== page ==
POWER RESTORATION INTERNATIONAL, INC. v. PEPSICO, INC. et al
MEMORANDUM AND/OR OPINION SETTING FORTH THE REASONS WHY THE COURT IS GRANTING DEFENDANTS' MOTION TO DISMISS (DOCKET NO. 9) IN PART AND DENYING IT IN PART. AN APPROPRIATE ORDER FOLLOWS. SIGNED BY HONORABLE GENE E.K. PRATTER ON 10/11/13. 10/15/13 ENTERED AND COPIES E-MAILED.(rab, )
IN THE UNITED STATES DISTRICT COURT
FOR THE EASTERN DISTRICT OF PENNSYLVANIA
PEPSICO, INC., et al.
OCTOBER 11, 2013
Plaintiff, Power Restoration International, Inc. (“Power Restoration”), brings this action
against Pepsico, Inc. (“Pepsico”), Bottling Group, LLC (“Bottling Group”), and Frito-Lay
Trading Company (Europe), Gmbh (“Frito-Lay”), alleging breach of contract (Count I), unjust
enrichment (Count II), quantum meruit (Count III), and account stated (Count IV). Presently
before the Court is Defendants’ motion to dismiss [Doc. No. 9] Plaintiff’s Complaint pursuant to
Rule 12(b)(6). For the reasons that follow, the Court denies Defendants’ motion to dismiss with
respect to Count I and II, but grants the motion with respect to Counts III and IV. 1
In addition to the motion to dismiss presently before the Court, the Defendants also moved
for Rule 11 sanctions against Plaintiff and its counsel. On October 4, 2012, the Court denied
Defendants’ motion for sanctions [Doc. No. 10], without prejudice, because it was premature.
FACTUAL BACKGROUND 2
Power Restoration designs and installs industrial and commercial electrical systems that
allow customers to reduce electrical consumption. Compl. ¶ 2. Power Restoration alleges that
Pepsico contacted Power Restoration in August 2010 for the purpose of developing Pepsico’s
“Global Power Optimization Program” (the “Program”) – an audit and redesign of electrical
power consumption at Pepsico’s facilities at various locations around the world. Id. at ¶¶ 15, 18.
Power Restoration asserts that, at that time, Pepsico and Power Restoration entered into an oral
contract whereby Power Restoration would act as the engineering and management entity for the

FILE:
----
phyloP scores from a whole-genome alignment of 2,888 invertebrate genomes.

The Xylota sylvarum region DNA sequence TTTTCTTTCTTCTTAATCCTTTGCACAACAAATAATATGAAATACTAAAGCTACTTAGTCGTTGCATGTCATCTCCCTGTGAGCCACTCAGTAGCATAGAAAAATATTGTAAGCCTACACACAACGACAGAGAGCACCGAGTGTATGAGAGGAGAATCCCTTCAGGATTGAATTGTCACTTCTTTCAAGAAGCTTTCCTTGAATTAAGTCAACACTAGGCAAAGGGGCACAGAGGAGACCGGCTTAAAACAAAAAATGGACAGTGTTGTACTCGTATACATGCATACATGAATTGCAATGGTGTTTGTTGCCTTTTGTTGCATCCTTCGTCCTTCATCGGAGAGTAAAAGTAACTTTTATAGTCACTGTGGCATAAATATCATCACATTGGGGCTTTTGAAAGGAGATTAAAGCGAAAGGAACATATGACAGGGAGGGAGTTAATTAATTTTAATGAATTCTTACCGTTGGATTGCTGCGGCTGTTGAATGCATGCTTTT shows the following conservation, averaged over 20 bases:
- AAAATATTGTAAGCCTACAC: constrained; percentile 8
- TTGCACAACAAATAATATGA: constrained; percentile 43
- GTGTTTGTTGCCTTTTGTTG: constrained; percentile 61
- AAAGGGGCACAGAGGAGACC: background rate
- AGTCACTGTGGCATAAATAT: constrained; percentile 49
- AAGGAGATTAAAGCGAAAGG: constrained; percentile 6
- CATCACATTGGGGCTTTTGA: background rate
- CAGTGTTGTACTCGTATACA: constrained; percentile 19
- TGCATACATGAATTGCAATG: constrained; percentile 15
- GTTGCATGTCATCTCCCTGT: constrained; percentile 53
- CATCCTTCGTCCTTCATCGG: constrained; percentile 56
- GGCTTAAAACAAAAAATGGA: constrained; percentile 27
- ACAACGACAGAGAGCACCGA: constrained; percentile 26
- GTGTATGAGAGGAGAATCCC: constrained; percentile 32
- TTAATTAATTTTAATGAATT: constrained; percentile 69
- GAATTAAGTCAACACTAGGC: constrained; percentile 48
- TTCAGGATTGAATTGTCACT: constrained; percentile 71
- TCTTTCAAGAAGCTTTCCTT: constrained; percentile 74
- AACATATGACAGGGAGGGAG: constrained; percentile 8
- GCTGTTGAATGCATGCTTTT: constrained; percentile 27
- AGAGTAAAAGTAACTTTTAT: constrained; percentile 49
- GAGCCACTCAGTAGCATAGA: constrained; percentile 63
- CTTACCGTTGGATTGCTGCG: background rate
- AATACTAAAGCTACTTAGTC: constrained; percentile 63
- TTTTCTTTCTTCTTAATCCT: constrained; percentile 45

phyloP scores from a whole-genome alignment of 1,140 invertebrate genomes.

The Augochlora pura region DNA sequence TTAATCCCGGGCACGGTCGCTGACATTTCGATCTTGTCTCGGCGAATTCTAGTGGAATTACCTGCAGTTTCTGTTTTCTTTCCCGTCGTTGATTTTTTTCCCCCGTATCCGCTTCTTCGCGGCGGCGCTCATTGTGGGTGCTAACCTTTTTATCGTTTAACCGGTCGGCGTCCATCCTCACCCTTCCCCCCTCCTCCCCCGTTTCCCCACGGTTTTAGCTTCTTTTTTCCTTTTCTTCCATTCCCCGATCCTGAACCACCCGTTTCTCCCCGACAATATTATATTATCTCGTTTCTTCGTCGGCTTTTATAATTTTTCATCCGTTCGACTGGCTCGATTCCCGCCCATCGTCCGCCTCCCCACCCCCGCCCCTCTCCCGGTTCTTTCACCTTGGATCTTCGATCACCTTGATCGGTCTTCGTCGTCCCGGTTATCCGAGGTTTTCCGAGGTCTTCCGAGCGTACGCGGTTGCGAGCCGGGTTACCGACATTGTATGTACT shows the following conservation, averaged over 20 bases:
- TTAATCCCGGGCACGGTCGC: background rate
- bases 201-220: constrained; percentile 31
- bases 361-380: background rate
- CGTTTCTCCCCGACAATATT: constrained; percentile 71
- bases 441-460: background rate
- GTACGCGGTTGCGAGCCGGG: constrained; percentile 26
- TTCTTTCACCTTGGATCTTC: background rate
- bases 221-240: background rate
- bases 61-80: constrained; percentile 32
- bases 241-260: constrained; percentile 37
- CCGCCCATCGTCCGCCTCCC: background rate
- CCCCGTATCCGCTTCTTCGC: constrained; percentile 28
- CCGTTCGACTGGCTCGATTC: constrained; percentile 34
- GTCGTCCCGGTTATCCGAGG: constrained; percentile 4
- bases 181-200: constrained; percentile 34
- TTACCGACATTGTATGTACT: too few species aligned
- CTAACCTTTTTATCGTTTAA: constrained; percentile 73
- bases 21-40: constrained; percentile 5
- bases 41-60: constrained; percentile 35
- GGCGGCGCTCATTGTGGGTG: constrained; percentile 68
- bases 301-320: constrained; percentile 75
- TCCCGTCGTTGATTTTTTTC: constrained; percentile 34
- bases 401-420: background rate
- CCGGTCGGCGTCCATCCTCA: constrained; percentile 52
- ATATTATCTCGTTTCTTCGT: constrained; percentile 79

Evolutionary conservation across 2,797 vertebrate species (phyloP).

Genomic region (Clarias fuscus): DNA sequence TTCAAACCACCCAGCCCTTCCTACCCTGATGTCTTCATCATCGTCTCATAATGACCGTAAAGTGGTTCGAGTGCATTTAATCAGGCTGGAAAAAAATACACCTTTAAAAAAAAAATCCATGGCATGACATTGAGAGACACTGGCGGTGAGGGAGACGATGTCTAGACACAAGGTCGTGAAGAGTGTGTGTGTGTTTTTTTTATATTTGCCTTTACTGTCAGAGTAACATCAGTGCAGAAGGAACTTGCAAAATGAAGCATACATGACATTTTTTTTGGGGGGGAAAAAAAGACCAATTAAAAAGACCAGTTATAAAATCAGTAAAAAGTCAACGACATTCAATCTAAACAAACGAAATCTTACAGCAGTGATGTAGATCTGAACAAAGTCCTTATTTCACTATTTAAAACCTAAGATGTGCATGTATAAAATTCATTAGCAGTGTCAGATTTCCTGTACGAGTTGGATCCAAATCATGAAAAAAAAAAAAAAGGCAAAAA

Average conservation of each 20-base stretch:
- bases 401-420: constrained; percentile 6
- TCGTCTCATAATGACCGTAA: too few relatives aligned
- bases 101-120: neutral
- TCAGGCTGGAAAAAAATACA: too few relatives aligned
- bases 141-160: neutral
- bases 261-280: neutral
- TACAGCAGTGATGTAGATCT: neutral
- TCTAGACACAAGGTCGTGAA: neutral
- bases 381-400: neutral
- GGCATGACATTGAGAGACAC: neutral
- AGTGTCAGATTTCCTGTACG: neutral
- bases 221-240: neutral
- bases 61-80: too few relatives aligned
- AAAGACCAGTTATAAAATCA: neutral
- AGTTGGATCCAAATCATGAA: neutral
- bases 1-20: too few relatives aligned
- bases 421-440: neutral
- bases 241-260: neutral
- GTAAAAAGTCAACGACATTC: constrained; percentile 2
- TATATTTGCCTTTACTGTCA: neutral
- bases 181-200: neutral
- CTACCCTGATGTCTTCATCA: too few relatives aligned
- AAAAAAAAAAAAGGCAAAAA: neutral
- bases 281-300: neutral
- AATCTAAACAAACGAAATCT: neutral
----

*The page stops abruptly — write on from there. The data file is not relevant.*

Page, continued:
coordination of the Program. Id. Power Restoration alleges that from August 2010 through
March 2011, its representatives worked with Pepsico senior management to develop and
implement the Program. Id. at ¶ 16. Of particular import to the claim, Power Restoration asserts
that on February 15, 2011, “Pepsico confirmed its retention of Power Restoration with the
issuance of the following letter of intent:”
This letter sets forth the intent of Pepsico, Inc. with regard to PRI Global
Enterprises to procure, over the next 12 months, Power Quality Solutions to be
installed at Pepsico facilities located in multiple countries. Pepsico intends to
conduct at least 150 audits of these facilities. Pepsico anticipates most of these
audits will deliver favorable ROI. Further, it is Pepsico’s intent to issue 100
Orders to PRI Global Enterprises for design and installation during this period,
with an average cost of $300,000 per installation.
Id. at ¶ 17. Power Restoration alleges that, as a preliminary step in implementing the Program, all
three Defendants 3 also directed Power Restoration to perform energy audits at multiple facilities,
The following summary is based on the allegations in Plaintiff's Complaint, which the
Court assumes to be true for purposes of Defendants’ motion to dismiss. Ashcroft v. Iqbal, 556
U.S. 662, 129 S.Ct. 1937, 1950, 173 L.Ed.2d 868 (2009).
Defendants Bottling Group and Frito-Lay are alleged to be controlled by, or wholly owned
subsidiaries of, Pepsico. Id. at ¶¶ 6, 7.
for which Power Restoration would be compensated for labor, materials, equipment and other
expenses. Id. at ¶ 18. Power Restoration alleges that it performed audits of Pepsico facilities in
Iberia, Poland, and Turkey in February 2011, for which it billed Pepsico and Frito-Lay